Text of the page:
It had to happen eventually.
Some stupid kid at Anna's school has sowed the first seeds of Santa doubt. My child is SEVEN. Maybe I'm just being a protective parent, but I think that is way too early to even be thinking about there being no Santa.
I simply can't remember when I found out there was no Santa. Growing up, my belief in Santa was unshakable, even when a girl in my class (I forget the year) came out and said in plain English that Santa was my mom and dad. End of story. A part of me didn't want to believe she was right, even though I had long been wondering why my folks put us all in the car for a good 20 minutes prior to leaving for Christmas at my grandmother's house and why Santa's handwriting was the same as my mom's. I firmly believe that part of me that didn't want to give up believing in Santa is the same part of me that wants to believe that Barack Obama now knows the truth about Roswell and UFOs and all that stuff. I really am Fox Mulder. I want to believe.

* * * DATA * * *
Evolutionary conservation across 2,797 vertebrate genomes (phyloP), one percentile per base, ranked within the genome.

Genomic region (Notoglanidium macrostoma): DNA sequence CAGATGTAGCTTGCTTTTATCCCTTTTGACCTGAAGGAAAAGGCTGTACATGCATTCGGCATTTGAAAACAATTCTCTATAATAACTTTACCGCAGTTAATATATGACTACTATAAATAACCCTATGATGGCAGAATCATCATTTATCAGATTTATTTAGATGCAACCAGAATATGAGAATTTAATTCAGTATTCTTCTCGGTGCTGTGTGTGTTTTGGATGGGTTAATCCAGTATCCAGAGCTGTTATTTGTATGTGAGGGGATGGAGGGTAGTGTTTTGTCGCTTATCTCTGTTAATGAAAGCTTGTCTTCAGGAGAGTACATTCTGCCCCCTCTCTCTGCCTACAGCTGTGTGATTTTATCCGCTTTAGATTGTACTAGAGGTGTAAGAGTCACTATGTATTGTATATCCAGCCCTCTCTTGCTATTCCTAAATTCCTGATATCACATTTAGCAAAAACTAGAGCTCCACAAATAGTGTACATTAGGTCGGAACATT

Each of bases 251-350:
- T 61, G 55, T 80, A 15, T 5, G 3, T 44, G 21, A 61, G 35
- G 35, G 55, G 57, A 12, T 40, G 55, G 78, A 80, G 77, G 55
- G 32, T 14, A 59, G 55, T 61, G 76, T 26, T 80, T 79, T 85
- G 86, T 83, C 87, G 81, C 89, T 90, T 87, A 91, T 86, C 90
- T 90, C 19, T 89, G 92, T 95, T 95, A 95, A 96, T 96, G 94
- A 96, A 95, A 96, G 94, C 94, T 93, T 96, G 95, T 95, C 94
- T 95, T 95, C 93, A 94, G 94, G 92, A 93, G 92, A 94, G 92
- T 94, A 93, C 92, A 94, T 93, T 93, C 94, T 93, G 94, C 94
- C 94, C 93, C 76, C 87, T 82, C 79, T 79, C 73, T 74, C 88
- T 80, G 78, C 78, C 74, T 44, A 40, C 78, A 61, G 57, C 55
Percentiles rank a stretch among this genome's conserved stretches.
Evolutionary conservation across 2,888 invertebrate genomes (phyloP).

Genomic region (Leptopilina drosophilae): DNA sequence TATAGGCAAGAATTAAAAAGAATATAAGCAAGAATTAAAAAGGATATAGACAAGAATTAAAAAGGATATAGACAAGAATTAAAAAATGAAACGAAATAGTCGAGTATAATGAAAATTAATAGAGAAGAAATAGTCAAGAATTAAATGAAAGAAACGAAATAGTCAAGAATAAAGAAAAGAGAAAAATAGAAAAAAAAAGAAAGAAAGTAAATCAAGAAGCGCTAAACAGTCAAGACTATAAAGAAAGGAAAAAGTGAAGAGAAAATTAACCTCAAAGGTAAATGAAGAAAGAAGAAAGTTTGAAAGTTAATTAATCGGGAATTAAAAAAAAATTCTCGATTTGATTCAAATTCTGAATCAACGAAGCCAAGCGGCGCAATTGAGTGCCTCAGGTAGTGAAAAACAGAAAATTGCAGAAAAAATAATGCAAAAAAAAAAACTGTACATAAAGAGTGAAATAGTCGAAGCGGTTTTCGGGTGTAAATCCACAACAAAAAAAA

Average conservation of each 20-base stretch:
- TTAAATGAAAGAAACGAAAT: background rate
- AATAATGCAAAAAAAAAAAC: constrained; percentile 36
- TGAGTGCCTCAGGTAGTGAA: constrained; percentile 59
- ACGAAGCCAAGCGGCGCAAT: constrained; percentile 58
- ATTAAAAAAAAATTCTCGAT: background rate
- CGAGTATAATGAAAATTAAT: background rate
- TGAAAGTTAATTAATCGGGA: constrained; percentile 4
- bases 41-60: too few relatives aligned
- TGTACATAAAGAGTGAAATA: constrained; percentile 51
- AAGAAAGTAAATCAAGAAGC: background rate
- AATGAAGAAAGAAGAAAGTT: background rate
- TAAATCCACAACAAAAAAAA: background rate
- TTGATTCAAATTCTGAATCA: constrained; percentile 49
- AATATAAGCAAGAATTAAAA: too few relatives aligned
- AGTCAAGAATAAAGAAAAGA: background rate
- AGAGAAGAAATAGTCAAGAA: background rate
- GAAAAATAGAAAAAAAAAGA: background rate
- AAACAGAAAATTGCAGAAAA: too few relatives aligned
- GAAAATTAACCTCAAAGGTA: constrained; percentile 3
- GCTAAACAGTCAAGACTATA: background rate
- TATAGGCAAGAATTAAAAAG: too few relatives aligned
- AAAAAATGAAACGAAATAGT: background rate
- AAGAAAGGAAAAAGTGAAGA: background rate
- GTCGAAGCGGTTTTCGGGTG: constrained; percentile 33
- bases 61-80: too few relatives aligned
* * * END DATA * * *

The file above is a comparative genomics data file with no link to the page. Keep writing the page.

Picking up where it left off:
I am not so naive as to think that Anna will always believe in Santa. While I am a bit wistful about her growing up, I am not going to stand in the way of it happening. In response to her friend's revelations about the true nature of Santa, I asked her what she thought about it. We talked about The Polar Express and how the narrator of that story could hear the magic jingle bell his entire life, even after his friends and siblings could no longer hear it, because he still believed. I think it's important now to lay the groundwork for the revealing the myth of Santa, while at the same time, not turning it into a big deal. We'll see how that goes.
In the end, there's more to it than a man in a red suit anyway. But I will admit, her belief is pretty amazing. I would think that in this day and age, it would be so hard to believe in Santa. And once the polar ice caps melt, I figure it will be virtually impossible to believe the Santa myth.